No fixing of red-eye? Really?

    • “Changes in density, contrast, color and saturation levels that substantially alter the original scene are not acceptable.”
      Does that mean when I take a photo that does not create what looks like the original scene that I can still digitally correct the image? For instance, when I take a photo with the wrong white balance setting, I can correct it to what the original lighting looking like.
      “Backgrounds should not be digitally blurred or eliminated by burning down or by aggressive toning.”
      But I can blur a background with shallow depth of field by adjusting the aperture on my lens before I click the shutter. Can I not do that in Photoshop after the image is taken?

  4. Chris Wilbers

    The retouches above are unnecessary. No one is foolish enough to believe there’s a growth in the pope’s arm. If that light creates trouble with the layout, choose a different photo, or cut the photo out. And if you have to adjust a photo, make sure the photo is labelled as a photo illustration, regardless of how it’s being used (feature or news).

    • So, then, cutting a photo out—and leaving what is, in essence, a white background—is OK. But it’s not OK for me to do a black background…which is, in essence, what I did by cloning out the brownish mass above the Pope’s arm? I don’t get it: If it’s OK to do the one, why is it not OK to do the other?

      • Chris Wilbers

        Fair point. To me, it’s manipulating the reader if only a small detail of the background is altered, the same as removing a Coke can or anything else, because the reader will assume the photo was taken that way (and I know the staff photographers at my paper wouldn’t allow this). With a consistent background, I think the reader realizes (and assumes) a photo has been touched up. It’s probably a double standard, but that’s the way many have been trained. However, I still don’t think the light in the background is a problem and would like to see how it was used to see if altering it was justified.

        That said, the photo should be labelled as an illustration either way.

        • Good points here. But…do we really, really think that readers really, really care if we erase a Coke can from the background? Excuse me, but I think readers have more important things to deal with.

          • Greg Bilbrey

            Readers are more likely to be presented with issues like this — and more likely to be challenged to care or not care — if only because of the transparency created by online connectedness in general, and social networks in particular. Essentially, there’s nowhere to hide these days; there will always be someone who was on the scene who saw the Coke can and who wants to make something out of it. As we always tell readers: “If you don’t want it printed, don’t let it happen.”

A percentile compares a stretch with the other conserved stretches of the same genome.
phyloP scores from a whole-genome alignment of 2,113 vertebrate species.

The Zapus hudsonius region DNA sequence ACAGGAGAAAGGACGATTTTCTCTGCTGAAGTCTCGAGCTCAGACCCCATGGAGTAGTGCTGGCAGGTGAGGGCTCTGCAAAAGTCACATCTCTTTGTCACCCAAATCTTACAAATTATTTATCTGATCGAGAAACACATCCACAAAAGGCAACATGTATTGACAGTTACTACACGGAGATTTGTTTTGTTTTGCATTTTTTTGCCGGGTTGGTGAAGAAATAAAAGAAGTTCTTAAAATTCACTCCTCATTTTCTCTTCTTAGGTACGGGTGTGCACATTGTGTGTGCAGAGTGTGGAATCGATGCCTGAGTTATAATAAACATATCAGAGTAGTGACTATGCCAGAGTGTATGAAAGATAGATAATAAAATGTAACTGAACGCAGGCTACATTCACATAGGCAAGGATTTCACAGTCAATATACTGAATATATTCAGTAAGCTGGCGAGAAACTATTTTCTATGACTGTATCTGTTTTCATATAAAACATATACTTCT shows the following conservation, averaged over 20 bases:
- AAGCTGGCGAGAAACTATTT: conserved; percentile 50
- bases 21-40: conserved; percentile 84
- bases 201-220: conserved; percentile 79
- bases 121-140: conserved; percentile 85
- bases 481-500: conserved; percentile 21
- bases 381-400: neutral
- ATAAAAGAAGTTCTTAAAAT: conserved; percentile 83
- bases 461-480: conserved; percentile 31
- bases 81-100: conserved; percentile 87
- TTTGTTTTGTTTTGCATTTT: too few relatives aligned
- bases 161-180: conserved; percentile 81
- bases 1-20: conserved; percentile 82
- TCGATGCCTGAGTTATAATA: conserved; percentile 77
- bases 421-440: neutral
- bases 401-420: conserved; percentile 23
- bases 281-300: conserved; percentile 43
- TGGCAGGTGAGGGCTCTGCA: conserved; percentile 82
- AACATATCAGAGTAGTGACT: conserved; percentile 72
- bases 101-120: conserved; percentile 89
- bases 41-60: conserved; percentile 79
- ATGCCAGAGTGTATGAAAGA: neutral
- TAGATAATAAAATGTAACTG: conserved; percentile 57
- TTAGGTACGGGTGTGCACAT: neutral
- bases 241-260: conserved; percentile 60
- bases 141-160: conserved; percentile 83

5. Greg Bilbrey

    I do think the red-eye prohibition is going a bit too far; we fix it.

    AP’s statement on burning (as I read it) prohibits “eliminating” a background by burning; my guideline is to do no burning that would (as AP says) “substantially alter the original scene.” I still burn to add some depth to an image and (as AP says) “restore the authentic nature” of the photo. If a subject really “pops” from a background the way I see it through the lens, and the way it appears IRL, but doesn’t pop in the recorded image, I think “restoring the authentic nature” of the photo can encompass restoring that sense of dimension that I saw on-scene.

    One interesting thing I’ve noticed about digital photography is how much of a scene’s detail can be restored by dodging and/or burning, more so than when we did it in the darkroom. While dodging in the darkroom often left an obviously “bleached” look, lightening without restoring detail, the same amount of digital dodging seems to restore detail more fully and naturally. More of the “information” seems to be captured in pixels than it did, generally speaking, in silver. Interesting.

    BTW, I also agree that cutouts and the like are permissible (though rarely wise) if labeled as “illustration.” But it wouldn’t hurt to explain that to readers once in a while, in a column.

  6. So is AP saying that it is OK for me to add unnatural light to a scene with my flash to make a useable image, but it’s not OK to remove the unnatural redeye that my artificial light creates?

  7. Pingback: Poll results: Retouching photos | Ed Henninger’s Blog